But, are they worth the price? Let’s take a closer look at the cost-effectiveness of solar panels and highlight some important questions that will help you determine whether a solar energy system is the right choice for your home.

The dollars and cents of going solar

Most residential homes will need a five-kilowatt solar panel system for meeting their energy needs. According to the Center for Sustainable Energy, this will cost homeowners between $15,000 to $25,000, or $10,500 to $17,500 after the federal tax credit.

That’s a whole lot of money! Let’s take a look at four ways you can pay for your solar panel system:

  1. Cash. If you can afford it, paying for your panels upfront will bring you the biggest return on your investment since, after the initial startup fees, your panels likely won’t cost you a penny. Depending on your system and your general energy consumption, your solar panels can reduce your electric bill by 70 to 100 percent. This means most systems will pay for themselves in five to seven years.
  2. Lease agreement. Solar leasing is available in about half of the country. Like a car lease agreement, you’ll pay a monthly rent instead of an upfront fee for your panels. The leasing company will then install your panels and collect the federal tax credit, as well as any government incentives available in your state, on your behalf.

    Leasing solar panels is generally not recommended for several reasons. For one, after the lease agreement is over, the company will either remove the panels or charge you full price for the privilege if you want to keep them. You also may end up saving less on your energy costs than you assumed since many leases contain an escalator clause, which increases lease payments by 3 percent a year. Finally, a leased solar panel system can scare off potential homebuyers should you decide to sell your house before the lease is up.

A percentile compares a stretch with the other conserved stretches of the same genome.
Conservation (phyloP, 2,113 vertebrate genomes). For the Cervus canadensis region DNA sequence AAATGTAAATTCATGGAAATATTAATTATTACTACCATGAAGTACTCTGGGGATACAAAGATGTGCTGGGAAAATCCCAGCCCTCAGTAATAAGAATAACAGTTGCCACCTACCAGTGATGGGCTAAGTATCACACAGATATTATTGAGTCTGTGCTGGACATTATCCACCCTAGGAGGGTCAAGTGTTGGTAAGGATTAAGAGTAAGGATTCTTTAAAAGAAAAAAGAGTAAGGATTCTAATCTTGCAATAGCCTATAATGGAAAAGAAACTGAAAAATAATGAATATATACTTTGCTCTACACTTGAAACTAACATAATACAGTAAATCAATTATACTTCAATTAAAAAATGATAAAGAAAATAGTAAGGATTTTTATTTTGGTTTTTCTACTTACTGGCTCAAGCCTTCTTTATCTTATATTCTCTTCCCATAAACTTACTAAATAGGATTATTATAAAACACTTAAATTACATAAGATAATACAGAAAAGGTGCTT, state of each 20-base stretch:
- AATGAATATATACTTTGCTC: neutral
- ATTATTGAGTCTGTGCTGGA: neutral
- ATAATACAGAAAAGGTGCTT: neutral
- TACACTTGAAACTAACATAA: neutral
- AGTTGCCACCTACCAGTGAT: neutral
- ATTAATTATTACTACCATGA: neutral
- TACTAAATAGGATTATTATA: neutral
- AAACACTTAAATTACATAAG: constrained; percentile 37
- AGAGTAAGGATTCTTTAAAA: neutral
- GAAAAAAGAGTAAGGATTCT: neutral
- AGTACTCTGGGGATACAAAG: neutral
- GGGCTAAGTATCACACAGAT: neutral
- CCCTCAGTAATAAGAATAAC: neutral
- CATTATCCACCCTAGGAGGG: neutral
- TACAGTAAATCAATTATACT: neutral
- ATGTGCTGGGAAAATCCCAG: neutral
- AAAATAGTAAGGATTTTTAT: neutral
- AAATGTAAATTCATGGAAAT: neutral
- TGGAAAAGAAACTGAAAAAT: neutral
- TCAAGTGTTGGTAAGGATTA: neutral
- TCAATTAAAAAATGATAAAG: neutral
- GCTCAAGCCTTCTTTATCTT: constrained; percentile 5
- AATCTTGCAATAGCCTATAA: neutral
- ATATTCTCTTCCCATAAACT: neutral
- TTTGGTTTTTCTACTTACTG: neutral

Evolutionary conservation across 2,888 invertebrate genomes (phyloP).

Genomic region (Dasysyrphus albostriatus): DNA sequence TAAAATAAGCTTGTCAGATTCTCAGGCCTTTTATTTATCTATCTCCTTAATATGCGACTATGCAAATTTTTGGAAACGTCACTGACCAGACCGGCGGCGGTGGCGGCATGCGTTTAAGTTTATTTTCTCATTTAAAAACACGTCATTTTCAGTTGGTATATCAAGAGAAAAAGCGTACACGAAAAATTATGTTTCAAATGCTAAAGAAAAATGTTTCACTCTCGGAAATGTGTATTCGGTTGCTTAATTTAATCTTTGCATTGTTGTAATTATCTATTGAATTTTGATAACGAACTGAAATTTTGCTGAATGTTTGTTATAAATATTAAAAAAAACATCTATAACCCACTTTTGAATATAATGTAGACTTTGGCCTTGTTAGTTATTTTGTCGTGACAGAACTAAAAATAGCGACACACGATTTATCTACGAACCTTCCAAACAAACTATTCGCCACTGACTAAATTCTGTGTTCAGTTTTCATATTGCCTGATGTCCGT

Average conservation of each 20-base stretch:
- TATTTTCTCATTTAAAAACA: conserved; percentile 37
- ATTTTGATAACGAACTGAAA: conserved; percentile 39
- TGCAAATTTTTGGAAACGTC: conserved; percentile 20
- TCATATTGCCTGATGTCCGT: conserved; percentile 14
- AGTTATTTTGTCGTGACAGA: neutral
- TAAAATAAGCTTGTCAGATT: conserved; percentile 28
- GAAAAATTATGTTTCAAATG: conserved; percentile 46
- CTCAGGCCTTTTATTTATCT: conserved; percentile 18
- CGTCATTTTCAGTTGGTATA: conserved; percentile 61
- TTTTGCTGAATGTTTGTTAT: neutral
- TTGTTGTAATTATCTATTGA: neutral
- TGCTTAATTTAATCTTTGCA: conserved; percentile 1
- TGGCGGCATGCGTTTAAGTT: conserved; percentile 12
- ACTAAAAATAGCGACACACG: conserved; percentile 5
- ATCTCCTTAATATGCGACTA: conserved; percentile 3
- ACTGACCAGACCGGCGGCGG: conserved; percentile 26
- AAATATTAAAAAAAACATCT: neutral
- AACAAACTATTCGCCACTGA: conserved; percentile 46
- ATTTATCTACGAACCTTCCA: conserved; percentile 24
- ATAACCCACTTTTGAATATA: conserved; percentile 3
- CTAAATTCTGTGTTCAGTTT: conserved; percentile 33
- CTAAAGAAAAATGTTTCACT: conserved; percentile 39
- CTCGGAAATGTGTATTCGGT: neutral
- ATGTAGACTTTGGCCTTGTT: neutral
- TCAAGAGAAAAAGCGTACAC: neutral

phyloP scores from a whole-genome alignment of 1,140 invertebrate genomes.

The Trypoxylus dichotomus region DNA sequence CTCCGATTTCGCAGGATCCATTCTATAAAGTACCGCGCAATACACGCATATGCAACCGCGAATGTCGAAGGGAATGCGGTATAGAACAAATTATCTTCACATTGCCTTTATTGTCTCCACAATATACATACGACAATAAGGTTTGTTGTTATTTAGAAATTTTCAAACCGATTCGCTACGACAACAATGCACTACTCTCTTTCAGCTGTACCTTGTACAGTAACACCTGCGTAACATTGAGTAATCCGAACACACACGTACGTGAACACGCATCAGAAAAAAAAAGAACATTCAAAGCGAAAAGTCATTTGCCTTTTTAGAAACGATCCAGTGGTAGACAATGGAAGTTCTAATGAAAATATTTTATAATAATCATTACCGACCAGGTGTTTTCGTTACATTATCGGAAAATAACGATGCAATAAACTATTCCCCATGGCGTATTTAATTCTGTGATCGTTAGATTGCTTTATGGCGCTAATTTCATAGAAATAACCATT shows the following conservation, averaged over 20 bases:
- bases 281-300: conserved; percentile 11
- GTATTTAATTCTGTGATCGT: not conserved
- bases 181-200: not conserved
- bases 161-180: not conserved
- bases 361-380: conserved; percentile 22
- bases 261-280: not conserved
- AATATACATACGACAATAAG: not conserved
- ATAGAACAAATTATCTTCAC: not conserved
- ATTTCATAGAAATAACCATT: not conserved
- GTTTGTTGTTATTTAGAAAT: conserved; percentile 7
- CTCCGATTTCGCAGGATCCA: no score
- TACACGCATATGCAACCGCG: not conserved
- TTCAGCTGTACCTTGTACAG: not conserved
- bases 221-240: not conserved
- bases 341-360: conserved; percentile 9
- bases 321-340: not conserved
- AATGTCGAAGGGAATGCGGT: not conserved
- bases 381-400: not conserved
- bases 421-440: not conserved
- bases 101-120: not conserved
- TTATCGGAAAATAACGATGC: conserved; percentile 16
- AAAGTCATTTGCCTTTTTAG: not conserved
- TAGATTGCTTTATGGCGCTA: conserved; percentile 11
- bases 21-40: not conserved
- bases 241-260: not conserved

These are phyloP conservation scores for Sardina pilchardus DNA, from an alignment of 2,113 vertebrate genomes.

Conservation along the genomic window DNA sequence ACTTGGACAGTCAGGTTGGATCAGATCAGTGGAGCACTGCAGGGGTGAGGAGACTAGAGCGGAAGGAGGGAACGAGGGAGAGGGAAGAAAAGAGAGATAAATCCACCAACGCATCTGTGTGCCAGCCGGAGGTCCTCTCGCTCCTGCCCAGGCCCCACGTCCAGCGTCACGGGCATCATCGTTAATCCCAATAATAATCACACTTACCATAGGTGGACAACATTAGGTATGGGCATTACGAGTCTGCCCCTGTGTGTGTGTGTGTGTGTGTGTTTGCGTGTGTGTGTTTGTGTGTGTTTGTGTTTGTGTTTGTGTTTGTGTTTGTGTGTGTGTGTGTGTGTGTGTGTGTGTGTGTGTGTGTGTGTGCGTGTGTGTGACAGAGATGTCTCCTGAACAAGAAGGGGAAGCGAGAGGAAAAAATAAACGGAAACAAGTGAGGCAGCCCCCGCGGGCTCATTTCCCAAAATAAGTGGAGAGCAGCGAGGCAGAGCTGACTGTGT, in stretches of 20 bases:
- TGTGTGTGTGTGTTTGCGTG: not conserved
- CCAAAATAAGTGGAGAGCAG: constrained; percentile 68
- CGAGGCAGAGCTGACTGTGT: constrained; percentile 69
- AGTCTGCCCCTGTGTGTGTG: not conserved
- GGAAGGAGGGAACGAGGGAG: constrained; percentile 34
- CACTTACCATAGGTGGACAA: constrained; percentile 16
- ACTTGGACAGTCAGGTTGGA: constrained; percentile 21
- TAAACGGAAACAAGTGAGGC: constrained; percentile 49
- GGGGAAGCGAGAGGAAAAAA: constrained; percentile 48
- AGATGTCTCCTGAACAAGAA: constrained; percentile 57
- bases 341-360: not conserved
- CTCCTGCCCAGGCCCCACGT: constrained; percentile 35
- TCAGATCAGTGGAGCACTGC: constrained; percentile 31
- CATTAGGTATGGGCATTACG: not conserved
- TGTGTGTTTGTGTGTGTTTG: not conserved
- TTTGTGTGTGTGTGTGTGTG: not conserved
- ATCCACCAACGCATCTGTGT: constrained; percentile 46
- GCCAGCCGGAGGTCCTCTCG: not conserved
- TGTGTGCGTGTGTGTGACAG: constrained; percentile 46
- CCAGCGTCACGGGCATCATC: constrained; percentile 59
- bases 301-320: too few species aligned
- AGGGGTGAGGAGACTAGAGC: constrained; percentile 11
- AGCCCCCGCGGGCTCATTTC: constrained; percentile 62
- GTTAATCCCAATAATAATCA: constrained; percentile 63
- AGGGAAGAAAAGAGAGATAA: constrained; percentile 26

3. Solar loan. If you’d rather not lease your panels but you don’t have the cash available to pay for them upfront, you can take out a loan created just for the purpose of funding this purchase. A secured solar loan will use your home as collateral and offer tax-deductible interest, while an unsecured solar loan will likely have higher interest rates. Prepare to pay high origination fees with any kind of solar loan as well.
  4. Home Equity Loan or Home Equity Line of Credit (HELOC). Excluding cash, the most financially responsible way to finance your solar panel purchase is through a loan or a line of credit taken out against your home’s value. Speak to a Loan Officer at Destinations Credit Union to learn about the low startup costs and interest rates on our home equity lines of credit. Interest is often tax-deductible (talk with your tax professional), and the funds you need can be available to you in very little time.

Are solar panels for you?

Ask yourself these questions before you make a decision:

  1. Which way does my roof slant? In the United States, south-facing roofs are the best recipients for solar energy. Next up is west-facing, and then east-facing roofs. North-facing roofs are the least desirable for solar.
  2. How much sunlight does my roof get each day? Are there obstructions, like neighboring homes, trees or hills that block the sun from reaching your roof? It’s best for sunlight to hit your panels for a minimum of five hours a day.